The Judge Rules to Hear Plaintiff’s Motions Despite BoNY’s Legal Maneuverings
MOSCOW–LAWFUEL – The Litigation & Legal Newswire – The Moscow Arbitration Court officially began proceedings and heard plaintiff’s opening motions regarding the Russian Federation’s $22.5 billion claim against the Bank of New York despite the notable absence of BoNY’s legal representation.
“An attorney attending the hearing at the request of the Bank of New York refused to acknowledge the Court when the call was made for the defendant’s legal representatives to be identified,” said Maxim Smal, a Moscow-based attorney representing Russia’s Federal Customs Services. “The Honorable Judge Pulova then called out the attorney by name from a counsel pass the Bank had requested. The young man rose in the back of the courtroom and claimed that while he was present at the request of the Bank, he did not possess an official power of attorney. This prompted the Judge to officially open the preliminary hearing despite BoNY’s decision to once again boycott the proceedings.”
After hearing several motions by plaintiff’s attorneys, the Judge ruled that the proceedings be adjourned until tomorrow. The Judge then strongly advised the BoNY representative that he attend tomorrow’s hearing with the proper power of attorney.
According to Smal, “The defendant has again tried to delay these proceedings by claiming improper service. In their own documents submitted to the Court they admit to being served on four separate occasions including directly from the Court itself. The fact that the Bank sent an attorney to attend today’s proceedings clearly demonstrates that the Bank received proper notice; BoNY is attempting to improperly use the 1935 convention on service to delay the inevitable.”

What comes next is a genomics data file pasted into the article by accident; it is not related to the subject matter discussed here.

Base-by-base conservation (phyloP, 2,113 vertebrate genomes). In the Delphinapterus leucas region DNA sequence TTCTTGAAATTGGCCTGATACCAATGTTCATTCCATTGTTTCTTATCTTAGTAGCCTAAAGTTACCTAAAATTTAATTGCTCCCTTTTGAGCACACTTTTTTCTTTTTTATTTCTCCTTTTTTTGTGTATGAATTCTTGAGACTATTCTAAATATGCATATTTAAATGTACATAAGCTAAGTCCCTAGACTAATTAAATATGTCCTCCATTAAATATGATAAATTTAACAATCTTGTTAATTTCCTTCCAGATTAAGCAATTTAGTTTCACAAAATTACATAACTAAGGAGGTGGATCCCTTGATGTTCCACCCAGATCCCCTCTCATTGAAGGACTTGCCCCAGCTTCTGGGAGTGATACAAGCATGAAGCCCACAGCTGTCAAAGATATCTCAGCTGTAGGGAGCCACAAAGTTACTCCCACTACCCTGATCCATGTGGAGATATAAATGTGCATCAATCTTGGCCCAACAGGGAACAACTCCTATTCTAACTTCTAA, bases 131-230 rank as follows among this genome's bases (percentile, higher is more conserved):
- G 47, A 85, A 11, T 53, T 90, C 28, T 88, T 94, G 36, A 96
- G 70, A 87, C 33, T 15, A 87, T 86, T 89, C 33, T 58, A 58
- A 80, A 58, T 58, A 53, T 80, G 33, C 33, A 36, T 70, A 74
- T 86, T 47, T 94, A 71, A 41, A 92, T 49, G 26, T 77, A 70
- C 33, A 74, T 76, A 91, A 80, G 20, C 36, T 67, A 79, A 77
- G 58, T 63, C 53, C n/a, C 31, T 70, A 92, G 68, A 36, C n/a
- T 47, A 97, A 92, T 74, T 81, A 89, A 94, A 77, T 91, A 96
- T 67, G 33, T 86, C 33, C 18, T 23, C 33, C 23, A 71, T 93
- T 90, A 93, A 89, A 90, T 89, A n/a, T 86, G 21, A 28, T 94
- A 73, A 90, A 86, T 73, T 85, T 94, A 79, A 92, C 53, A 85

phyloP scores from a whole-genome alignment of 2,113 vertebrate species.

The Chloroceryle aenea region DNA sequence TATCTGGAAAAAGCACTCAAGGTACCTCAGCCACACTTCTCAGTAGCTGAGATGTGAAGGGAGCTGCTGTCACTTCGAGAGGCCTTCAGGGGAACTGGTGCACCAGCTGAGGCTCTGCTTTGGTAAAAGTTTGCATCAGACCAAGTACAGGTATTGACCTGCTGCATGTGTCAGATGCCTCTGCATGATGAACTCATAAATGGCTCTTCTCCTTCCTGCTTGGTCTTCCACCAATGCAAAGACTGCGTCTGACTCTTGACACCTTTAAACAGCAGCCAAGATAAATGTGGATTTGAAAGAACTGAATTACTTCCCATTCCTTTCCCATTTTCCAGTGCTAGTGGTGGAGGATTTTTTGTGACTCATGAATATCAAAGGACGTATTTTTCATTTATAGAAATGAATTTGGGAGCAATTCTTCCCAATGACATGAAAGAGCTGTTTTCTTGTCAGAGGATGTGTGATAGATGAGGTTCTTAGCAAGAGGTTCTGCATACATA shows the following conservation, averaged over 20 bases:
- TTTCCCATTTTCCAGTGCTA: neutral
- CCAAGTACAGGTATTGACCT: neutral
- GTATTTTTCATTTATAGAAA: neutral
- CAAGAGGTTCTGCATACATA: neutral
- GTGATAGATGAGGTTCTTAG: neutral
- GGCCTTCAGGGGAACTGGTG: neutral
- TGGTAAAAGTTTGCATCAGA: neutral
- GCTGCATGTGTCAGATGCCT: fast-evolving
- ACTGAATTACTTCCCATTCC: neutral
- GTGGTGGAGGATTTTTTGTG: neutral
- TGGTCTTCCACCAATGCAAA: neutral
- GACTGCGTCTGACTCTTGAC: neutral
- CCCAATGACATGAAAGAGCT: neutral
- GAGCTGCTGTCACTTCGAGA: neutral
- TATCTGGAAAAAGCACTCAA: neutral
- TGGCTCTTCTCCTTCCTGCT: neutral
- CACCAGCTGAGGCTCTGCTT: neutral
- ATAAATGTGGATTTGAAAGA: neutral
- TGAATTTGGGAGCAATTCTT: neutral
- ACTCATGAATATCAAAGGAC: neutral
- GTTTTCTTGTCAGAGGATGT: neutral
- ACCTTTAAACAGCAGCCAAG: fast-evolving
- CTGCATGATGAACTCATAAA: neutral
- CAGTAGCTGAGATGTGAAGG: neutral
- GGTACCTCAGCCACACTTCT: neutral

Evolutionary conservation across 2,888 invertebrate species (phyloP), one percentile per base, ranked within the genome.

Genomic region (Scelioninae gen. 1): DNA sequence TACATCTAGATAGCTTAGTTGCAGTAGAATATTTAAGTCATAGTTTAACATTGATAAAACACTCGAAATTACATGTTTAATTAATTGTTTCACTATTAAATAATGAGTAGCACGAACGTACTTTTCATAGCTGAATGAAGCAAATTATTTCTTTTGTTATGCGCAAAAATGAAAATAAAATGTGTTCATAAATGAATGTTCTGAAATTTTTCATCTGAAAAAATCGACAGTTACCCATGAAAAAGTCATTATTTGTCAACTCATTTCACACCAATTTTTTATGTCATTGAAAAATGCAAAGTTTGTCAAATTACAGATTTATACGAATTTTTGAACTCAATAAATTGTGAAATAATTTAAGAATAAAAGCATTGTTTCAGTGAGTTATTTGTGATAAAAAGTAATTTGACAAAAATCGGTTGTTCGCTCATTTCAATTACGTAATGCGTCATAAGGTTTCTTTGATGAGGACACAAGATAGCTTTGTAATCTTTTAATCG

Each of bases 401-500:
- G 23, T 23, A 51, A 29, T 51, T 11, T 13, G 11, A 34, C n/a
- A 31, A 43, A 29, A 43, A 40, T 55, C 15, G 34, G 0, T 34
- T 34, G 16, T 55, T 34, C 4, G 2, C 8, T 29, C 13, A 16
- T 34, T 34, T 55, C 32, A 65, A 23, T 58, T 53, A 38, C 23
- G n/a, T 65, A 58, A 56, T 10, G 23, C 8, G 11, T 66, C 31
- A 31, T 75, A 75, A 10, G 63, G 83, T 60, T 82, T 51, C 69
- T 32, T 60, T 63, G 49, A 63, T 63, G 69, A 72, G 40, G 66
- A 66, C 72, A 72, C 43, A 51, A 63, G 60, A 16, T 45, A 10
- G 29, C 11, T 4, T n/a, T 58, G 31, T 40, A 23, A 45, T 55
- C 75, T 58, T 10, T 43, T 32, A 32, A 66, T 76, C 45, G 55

“It is our firm belief that no matter how long or complex these proceedings may end up, the Russian justice system will act as the American justice system did and require that the Bank of New York compensate the Russian Government and its citizens for the extensive nature of its crimes,” said Smal.
On May 17, the Federal Customs Service for the Russian Federation filed a lawsuit with the Moscow Arbitration Court against the Bank of New York, the world’s second-largest custodian of investor assets. The lawsuit stems from a 2005 U.S. Department of Justice investigation that ended with a non-prosecution agreement forcing the Bank to pay $38 million to the U.S. government to settle two criminal probes and admitting it failed to report $7.5 billion in illegal Russian transactions.
Federal investigators determined several accounts that existed at the Bank of New York were used illegally to transfer funds in and out of Russia in violation of currency controls causing The Russian Federation billions in damages.
“Although the suit is being heard in a Russian court, the Court is being asked to apply American law, which the Bank of New York has already admitted to its criminal violation,” said Smal. “Bank of New York’s involvement in money laundering also has resulted in the criminal conviction of its New York officer who was in charge of the Bank’s Eastern European Division.”